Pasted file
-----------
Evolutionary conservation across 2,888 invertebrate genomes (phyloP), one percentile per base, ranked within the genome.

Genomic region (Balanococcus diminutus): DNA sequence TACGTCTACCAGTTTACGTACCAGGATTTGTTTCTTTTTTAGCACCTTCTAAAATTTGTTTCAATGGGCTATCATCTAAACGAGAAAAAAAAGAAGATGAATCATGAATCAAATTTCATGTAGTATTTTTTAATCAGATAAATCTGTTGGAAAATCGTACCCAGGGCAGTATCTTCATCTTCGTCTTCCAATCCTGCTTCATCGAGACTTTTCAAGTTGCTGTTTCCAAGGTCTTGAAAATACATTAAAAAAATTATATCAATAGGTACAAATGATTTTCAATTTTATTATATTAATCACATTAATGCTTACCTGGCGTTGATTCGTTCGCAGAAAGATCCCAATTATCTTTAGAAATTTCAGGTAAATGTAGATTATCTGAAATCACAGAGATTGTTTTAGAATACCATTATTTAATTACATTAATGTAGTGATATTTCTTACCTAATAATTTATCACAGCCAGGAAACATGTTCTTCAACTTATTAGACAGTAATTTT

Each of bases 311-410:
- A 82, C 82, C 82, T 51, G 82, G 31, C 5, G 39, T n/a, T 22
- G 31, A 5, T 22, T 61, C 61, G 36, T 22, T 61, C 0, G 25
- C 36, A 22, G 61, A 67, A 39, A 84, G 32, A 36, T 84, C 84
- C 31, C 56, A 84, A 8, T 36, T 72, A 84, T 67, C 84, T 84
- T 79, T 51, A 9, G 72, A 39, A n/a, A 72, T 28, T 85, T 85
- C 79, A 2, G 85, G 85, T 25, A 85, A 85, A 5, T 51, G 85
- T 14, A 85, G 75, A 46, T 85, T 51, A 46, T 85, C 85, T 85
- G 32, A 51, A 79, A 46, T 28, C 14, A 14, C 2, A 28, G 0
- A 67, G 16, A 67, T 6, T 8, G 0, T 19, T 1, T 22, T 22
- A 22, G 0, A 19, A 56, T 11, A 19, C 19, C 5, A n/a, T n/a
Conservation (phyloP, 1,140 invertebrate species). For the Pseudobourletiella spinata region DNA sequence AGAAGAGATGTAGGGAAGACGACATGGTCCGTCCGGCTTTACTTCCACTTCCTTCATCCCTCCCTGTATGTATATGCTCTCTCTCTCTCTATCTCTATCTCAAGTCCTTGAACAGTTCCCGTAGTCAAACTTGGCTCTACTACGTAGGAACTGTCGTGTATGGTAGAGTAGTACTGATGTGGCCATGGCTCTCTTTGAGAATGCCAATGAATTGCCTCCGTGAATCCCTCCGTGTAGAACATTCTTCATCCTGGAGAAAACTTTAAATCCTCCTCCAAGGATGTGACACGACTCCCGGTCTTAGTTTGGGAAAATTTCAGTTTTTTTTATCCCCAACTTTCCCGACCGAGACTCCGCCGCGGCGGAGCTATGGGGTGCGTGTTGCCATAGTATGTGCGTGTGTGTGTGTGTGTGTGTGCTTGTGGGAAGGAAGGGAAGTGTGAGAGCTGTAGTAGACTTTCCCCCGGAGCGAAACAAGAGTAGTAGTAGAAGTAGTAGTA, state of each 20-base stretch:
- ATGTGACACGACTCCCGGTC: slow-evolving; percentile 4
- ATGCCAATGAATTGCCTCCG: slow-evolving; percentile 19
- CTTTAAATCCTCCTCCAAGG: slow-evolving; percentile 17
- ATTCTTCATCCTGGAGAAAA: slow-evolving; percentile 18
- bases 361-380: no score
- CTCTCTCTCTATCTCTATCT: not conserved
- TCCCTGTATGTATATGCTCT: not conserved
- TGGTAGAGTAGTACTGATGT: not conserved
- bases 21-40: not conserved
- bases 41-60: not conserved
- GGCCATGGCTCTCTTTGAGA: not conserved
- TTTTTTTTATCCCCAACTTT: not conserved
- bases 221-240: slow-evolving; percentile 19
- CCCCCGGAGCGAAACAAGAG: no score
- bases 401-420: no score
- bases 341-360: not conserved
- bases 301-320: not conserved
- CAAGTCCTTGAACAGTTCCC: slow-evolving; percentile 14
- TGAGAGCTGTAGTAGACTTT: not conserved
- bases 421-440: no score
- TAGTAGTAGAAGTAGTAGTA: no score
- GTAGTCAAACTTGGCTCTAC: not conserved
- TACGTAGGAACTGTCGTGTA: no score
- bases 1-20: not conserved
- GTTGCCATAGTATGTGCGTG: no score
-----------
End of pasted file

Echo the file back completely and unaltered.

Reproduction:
Evolutionary conservation across 2,888 invertebrate genomes (phyloP), one percentile per base, ranked within the genome.

Genomic region (Balanococcus diminutus): DNA sequence TACGTCTACCAGTTTACGTACCAGGATTTGTTTCTTTTTTAGCACCTTCTAAAATTTGTTTCAATGGGCTATCATCTAAACGAGAAAAAAAAGAAGATGAATCATGAATCAAATTTCATGTAGTATTTTTTAATCAGATAAATCTGTTGGAAAATCGTACCCAGGGCAGTATCTTCATCTTCGTCTTCCAATCCTGCTTCATCGAGACTTTTCAAGTTGCTGTTTCCAAGGTCTTGAAAATACATTAAAAAAATTATATCAATAGGTACAAATGATTTTCAATTTTATTATATTAATCACATTAATGCTTACCTGGCGTTGATTCGTTCGCAGAAAGATCCCAATTATCTTTAGAAATTTCAGGTAAATGTAGATTATCTGAAATCACAGAGATTGTTTTAGAATACCATTATTTAATTACATTAATGTAGTGATATTTCTTACCTAATAATTTATCACAGCCAGGAAACATGTTCTTCAACTTATTAGACAGTAATTTT

Each of bases 311-410:
- A 82, C 82, C 82, T 51, G 82, G 31, C 5, G 39, T n/a, T 22
- G 31, A 5, T 22, T 61, C 61, G 36, T 22, T 61, C 0, G 25
- C 36, A 22, G 61, A 67, A 39, A 84, G 32, A 36, T 84, C 84
- C 31, C 56, A 84, A 8, T 36, T 72, A 84, T 67, C 84, T 84
- T 79, T 51, A 9, G 72, A 39, A n/a, A 72, T 28, T 85, T 85
- C 79, A 2, G 85, G 85, T 25, A 85, A 85, A 5, T 51, G 85
- T 14, A 85, G 75, A 46, T 85, T 51, A 46, T 85, C 85, T 85
- G 32, A 51, A 79, A 46, T 28, C 14, A 14, C 2, A 28, G 0
- A 67, G 16, A 67, T 6, T 8, G 0, T 19, T 1, T 22, T 22
- A 22, G 0, A 19, A 56, T 11, A 19, C 19, C 5, A n/a, T n/a
Conservation (phyloP, 1,140 invertebrate species). For the Pseudobourletiella spinata region DNA sequence AGAAGAGATGTAGGGAAGACGACATGGTCCGTCCGGCTTTACTTCCACTTCCTTCATCCCTCCCTGTATGTATATGCTCTCTCTCTCTCTATCTCTATCTCAAGTCCTTGAACAGTTCCCGTAGTCAAACTTGGCTCTACTACGTAGGAACTGTCGTGTATGGTAGAGTAGTACTGATGTGGCCATGGCTCTCTTTGAGAATGCCAATGAATTGCCTCCGTGAATCCCTCCGTGTAGAACATTCTTCATCCTGGAGAAAACTTTAAATCCTCCTCCAAGGATGTGACACGACTCCCGGTCTTAGTTTGGGAAAATTTCAGTTTTTTTTATCCCCAACTTTCCCGACCGAGACTCCGCCGCGGCGGAGCTATGGGGTGCGTGTTGCCATAGTATGTGCGTGTGTGTGTGTGTGTGTGTGCTTGTGGGAAGGAAGGGAAGTGTGAGAGCTGTAGTAGACTTTCCCCCGGAGCGAAACAAGAGTAGTAGTAGAAGTAGTAGTA, state of each 20-base stretch:
- ATGTGACACGACTCCCGGTC: slow-evolving; percentile 4
- ATGCCAATGAATTGCCTCCG: slow-evolving; percentile 19
- CTTTAAATCCTCCTCCAAGG: slow-evolving; percentile 17
- ATTCTTCATCCTGGAGAAAA: slow-evolving; percentile 18
- bases 361-380: no score
- CTCTCTCTCTATCTCTATCT: not conserved
- TCCCTGTATGTATATGCTCT: not conserved
- TGGTAGAGTAGTACTGATGT: not conserved
- bases 21-40: not conserved
- bases 41-60: not conserved
- GGCCATGGCTCTCTTTGAGA: not conserved
- TTTTTTTTATCCCCAACTTT: not conserved
- bases 221-240: slow-evolving; percentile 19
- CCCCCGGAGCGAAACAAGAG: no score
- bases 401-420: no score
- bases 341-360: not conserved
- bases 301-320: not conserved
- CAAGTCCTTGAACAGTTCCC: slow-evolving; percentile 14
- TGAGAGCTGTAGTAGACTTT: not conserved
- bases 421-440: no score
- TAGTAGTAGAAGTAGTAGTA: no score
- GTAGTCAAACTTGGCTCTAC: not conserved
- TACGTAGGAACTGTCGTGTA: no score
- bases 1-20: not conserved
- GTTGCCATAGTATGTGCGTG: no score